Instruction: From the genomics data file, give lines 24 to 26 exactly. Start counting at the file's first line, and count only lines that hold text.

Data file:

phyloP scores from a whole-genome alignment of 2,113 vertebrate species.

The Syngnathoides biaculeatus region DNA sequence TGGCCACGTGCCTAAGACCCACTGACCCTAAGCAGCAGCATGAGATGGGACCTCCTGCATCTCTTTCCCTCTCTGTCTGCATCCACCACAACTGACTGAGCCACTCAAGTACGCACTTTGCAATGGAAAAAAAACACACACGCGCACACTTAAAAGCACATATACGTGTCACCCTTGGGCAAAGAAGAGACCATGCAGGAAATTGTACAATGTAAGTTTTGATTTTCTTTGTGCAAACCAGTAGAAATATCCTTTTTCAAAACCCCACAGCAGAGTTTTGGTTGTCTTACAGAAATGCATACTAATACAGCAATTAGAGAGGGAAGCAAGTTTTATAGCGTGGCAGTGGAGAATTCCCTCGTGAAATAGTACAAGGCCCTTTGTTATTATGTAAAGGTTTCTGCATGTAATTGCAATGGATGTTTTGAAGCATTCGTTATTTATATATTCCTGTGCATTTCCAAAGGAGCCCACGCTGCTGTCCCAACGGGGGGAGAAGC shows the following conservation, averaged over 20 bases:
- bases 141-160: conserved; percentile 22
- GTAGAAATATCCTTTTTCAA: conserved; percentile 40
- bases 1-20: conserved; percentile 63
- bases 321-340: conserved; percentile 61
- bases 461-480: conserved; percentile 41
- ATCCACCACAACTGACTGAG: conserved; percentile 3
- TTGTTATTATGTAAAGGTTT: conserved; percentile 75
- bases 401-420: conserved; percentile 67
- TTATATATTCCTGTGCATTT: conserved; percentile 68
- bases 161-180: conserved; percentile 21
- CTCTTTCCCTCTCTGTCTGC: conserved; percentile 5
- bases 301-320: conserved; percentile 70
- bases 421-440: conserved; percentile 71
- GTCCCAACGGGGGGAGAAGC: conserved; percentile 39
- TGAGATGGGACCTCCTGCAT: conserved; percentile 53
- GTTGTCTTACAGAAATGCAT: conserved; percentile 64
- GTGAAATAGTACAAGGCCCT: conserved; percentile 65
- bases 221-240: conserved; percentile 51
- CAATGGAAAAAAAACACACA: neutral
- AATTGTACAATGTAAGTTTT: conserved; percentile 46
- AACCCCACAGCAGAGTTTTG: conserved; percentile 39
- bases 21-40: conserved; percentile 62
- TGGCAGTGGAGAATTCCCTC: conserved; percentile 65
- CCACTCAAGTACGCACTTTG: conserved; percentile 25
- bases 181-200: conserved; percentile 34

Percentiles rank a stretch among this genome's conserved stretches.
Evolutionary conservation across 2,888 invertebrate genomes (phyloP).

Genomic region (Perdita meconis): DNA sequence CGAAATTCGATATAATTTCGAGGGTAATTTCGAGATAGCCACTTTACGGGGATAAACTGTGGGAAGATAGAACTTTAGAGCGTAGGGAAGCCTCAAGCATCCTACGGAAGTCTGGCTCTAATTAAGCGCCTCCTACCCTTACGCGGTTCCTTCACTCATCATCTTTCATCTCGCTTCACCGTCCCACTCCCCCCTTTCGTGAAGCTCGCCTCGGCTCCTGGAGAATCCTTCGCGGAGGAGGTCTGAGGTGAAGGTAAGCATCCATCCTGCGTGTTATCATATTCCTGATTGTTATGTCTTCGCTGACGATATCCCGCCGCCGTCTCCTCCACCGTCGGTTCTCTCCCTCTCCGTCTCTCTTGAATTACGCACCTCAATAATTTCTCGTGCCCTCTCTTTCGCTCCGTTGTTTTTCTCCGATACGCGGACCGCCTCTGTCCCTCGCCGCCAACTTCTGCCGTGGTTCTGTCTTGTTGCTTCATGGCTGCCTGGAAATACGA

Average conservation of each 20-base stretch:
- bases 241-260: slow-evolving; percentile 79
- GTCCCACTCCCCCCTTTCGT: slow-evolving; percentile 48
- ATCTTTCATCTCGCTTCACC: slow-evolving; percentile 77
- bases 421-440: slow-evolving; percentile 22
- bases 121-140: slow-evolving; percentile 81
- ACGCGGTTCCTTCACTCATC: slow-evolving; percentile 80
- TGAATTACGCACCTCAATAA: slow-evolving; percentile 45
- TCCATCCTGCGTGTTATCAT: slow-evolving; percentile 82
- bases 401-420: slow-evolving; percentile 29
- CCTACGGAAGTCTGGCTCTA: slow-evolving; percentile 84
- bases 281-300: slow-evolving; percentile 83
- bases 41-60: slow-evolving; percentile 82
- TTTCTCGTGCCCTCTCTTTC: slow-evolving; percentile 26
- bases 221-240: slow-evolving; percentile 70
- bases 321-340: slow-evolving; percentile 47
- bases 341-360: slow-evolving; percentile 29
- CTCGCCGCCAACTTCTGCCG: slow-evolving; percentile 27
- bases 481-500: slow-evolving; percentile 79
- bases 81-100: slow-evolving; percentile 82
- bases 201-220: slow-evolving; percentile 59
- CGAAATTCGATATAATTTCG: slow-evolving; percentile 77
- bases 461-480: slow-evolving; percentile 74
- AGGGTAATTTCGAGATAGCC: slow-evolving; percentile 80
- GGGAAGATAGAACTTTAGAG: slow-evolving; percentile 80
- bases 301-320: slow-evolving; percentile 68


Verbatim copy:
- bases 21-40: conserved; percentile 62
- TGGCAGTGGAGAATTCCCTC: conserved; percentile 65
- CCACTCAAGTACGCACTTTG: conserved; percentile 25